Poland are out of the FIFA World Cup after being dismantled 3-0 by Colombia in Kazan on Sunday, while the South Americans revived their own hopes of reaching the last 16 after a disappointing 2-1 defeat against Japan in their opener.
For the second match in succession, the Poles offered next to nothing and thoroughly deserved their defeat. Nevertheless, this shouldn't detract from Colombia's performance, which was arguably one of the most accomplished attacking displays of the tournament so far.
Before the tournament, the Poles were regarded as dark horses for the World Cup. Going by the Colombians' display in Kazan, they could be the real dark horses - provided that they actually get out of Group H.
Here are three of the most important lessons that we learned from Colombia's excellent win:
1. Colombia Arguably Have 3 of the Best Attacking Midfielders in the Tournament
Even allowing for Poland's ineptitude, the Colombian attacking midfield three of Juan Cuadrado, Juan Quintero and James Rodriguez were an absolute joy to watch. Cuadrado consistently tormented the Poles with his trickery, while Quintero and Rodriguez both showed impeccable technique and excellent vision.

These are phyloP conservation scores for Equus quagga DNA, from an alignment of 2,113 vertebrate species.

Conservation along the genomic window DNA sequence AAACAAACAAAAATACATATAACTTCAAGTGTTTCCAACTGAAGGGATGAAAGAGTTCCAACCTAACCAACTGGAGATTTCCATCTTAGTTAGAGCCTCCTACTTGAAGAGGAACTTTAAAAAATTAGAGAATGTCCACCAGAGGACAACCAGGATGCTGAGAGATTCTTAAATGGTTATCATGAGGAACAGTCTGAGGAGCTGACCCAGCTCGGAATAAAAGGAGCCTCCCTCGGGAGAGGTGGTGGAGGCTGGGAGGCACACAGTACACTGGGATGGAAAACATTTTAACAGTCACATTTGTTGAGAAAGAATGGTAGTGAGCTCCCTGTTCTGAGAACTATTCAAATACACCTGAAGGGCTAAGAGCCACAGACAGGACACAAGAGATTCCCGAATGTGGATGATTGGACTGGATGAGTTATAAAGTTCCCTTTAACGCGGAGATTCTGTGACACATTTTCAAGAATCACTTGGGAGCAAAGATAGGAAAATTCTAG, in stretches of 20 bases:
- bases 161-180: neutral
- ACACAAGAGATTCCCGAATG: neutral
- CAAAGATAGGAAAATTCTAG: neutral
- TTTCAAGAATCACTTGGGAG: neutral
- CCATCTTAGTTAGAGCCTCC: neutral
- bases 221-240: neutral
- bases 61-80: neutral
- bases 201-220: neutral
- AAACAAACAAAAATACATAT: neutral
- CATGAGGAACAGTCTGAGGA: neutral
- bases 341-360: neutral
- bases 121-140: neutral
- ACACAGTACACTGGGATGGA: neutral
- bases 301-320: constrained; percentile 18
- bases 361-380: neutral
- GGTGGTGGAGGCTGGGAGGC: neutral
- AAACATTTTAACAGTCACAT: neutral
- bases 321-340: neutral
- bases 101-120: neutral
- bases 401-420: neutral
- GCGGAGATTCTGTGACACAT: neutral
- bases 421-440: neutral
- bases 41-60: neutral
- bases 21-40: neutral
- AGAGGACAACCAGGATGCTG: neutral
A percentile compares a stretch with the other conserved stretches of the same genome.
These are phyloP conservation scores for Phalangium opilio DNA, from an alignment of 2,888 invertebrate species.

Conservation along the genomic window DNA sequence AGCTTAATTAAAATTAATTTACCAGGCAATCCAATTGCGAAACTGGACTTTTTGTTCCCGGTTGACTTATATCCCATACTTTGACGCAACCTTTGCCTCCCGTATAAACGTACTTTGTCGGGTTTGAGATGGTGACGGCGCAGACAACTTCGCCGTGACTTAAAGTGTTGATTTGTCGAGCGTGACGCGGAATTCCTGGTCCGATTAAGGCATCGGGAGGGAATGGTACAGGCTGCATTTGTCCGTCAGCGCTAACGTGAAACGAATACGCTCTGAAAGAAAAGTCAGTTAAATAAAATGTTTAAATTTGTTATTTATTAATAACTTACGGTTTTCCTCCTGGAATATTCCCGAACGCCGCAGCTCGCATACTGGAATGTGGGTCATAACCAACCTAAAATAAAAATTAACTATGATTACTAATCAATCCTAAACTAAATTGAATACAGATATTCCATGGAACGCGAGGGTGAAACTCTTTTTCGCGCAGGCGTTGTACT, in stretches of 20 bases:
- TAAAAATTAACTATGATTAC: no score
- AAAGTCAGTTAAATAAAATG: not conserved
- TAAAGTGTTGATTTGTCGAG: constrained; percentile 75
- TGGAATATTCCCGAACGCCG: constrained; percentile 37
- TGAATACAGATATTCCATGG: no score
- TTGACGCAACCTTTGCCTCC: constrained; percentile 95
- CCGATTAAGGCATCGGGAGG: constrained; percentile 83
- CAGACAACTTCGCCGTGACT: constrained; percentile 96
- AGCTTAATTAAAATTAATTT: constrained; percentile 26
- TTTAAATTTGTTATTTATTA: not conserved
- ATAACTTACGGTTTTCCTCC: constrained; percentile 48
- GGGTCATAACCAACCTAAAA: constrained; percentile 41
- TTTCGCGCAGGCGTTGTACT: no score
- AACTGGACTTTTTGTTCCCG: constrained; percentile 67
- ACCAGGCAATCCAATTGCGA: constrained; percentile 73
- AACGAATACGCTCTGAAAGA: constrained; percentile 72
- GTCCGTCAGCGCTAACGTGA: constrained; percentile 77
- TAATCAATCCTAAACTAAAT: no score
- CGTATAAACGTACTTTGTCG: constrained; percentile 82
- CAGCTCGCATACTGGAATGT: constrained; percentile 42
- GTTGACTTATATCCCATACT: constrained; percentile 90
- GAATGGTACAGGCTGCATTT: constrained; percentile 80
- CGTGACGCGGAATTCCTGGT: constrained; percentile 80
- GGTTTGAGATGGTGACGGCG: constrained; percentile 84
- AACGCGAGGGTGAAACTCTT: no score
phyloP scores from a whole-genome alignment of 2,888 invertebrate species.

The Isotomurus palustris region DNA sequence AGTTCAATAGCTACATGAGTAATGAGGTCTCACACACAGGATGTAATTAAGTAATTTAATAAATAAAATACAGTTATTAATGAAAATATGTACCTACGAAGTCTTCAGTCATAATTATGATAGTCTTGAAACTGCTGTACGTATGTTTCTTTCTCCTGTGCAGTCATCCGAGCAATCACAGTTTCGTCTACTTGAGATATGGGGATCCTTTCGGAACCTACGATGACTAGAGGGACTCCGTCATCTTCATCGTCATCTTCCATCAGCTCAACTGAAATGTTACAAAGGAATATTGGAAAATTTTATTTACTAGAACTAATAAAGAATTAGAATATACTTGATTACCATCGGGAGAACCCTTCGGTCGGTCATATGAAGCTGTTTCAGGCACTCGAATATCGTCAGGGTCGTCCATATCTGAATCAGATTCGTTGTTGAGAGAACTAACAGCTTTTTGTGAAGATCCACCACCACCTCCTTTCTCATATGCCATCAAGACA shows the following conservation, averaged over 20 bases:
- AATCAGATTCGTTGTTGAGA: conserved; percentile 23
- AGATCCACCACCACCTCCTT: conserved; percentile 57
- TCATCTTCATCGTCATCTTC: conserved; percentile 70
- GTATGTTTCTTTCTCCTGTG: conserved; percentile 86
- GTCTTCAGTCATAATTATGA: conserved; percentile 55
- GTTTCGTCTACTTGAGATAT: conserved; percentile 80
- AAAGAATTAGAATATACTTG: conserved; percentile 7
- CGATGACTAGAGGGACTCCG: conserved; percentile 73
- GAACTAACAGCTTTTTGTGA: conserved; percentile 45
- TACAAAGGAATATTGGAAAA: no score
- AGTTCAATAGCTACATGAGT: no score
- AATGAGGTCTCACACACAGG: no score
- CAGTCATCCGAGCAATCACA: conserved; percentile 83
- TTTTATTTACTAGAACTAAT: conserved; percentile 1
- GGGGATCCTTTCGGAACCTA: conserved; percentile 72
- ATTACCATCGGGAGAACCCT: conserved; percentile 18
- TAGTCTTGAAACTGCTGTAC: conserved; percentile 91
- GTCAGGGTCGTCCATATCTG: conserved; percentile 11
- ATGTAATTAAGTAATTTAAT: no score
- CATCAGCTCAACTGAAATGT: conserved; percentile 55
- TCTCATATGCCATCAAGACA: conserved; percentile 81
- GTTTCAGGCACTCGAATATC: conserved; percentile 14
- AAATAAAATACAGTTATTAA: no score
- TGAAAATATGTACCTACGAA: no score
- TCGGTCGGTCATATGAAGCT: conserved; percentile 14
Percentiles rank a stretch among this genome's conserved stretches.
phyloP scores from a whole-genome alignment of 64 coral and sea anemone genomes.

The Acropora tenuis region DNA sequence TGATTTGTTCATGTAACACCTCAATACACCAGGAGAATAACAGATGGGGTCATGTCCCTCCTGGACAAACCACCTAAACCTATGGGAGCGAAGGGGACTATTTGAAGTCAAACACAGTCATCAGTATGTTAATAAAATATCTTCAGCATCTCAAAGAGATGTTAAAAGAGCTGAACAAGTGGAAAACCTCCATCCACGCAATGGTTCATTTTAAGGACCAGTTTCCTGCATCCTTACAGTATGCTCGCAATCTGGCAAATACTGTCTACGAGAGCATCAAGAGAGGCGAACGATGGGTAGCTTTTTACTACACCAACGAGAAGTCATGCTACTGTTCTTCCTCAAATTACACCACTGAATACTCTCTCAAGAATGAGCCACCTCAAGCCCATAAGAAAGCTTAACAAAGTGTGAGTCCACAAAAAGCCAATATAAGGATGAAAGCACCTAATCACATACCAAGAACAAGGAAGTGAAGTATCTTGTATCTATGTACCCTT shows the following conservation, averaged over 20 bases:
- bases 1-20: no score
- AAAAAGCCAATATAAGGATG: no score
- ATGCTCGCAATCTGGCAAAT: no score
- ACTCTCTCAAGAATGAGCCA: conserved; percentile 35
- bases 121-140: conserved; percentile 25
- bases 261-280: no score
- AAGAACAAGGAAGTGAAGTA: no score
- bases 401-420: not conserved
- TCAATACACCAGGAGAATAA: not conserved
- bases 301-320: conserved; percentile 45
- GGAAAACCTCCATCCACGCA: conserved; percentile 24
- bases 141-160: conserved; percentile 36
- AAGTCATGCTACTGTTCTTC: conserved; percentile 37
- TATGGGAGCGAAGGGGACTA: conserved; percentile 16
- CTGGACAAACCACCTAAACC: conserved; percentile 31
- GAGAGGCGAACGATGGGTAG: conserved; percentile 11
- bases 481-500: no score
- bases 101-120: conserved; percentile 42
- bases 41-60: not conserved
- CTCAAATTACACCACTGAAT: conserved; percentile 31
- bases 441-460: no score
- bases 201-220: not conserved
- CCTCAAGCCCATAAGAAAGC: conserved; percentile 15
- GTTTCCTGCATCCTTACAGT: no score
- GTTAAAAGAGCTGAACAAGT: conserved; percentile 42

Admittedly, Poland gave them plenty of time and space to express themselves, but even well-drilled opponents would have struggled to cope with the talented trio's speed of thought and movement. Rodriguez's assist for Cuadrado's goal is already a strong contender for pass of the tournament.
This trio has the potential to unlock any defence.
2. Radamel Falcao Still Presents a Serious Goal Threat
After the heartache of missing the 2014 World Cup in Brazil, Falcao is off the mark in Russia, thanks to a clinical goal which effectively killed off Poland's World Cup hopes. Even at the age of 32, the AS Monaco striker is still a defender's nightmare.
Provided that his side reaches the last 16, El Tigre could enjoy a very prolific tournament in Russia. With a brilliantly creative midfield trio behind him, he's unlikely to have any shortage of scoring opportunities.
3. Robert Lewandowski Can't Carry Poland on His Own
Without Robert Lewandowski's record-breaking 16 goals in Poland's outstanding qualifying campaign, the Poles wouldn't even have made it to the World Cup. From a Polish perspective, it's a great shame that he couldn't maintain his prolific form in Russia.
In his defence, the service he received was mostly abysmal - which was why he ended up dropping very deep on several occasions against Colombia.
Like Lionel Messi, he seemed to struggle with the burden of a nation's expectations. Also like Messi, he can't be expected to carry an entire team on his own. Even Diego Maradona didn't do that.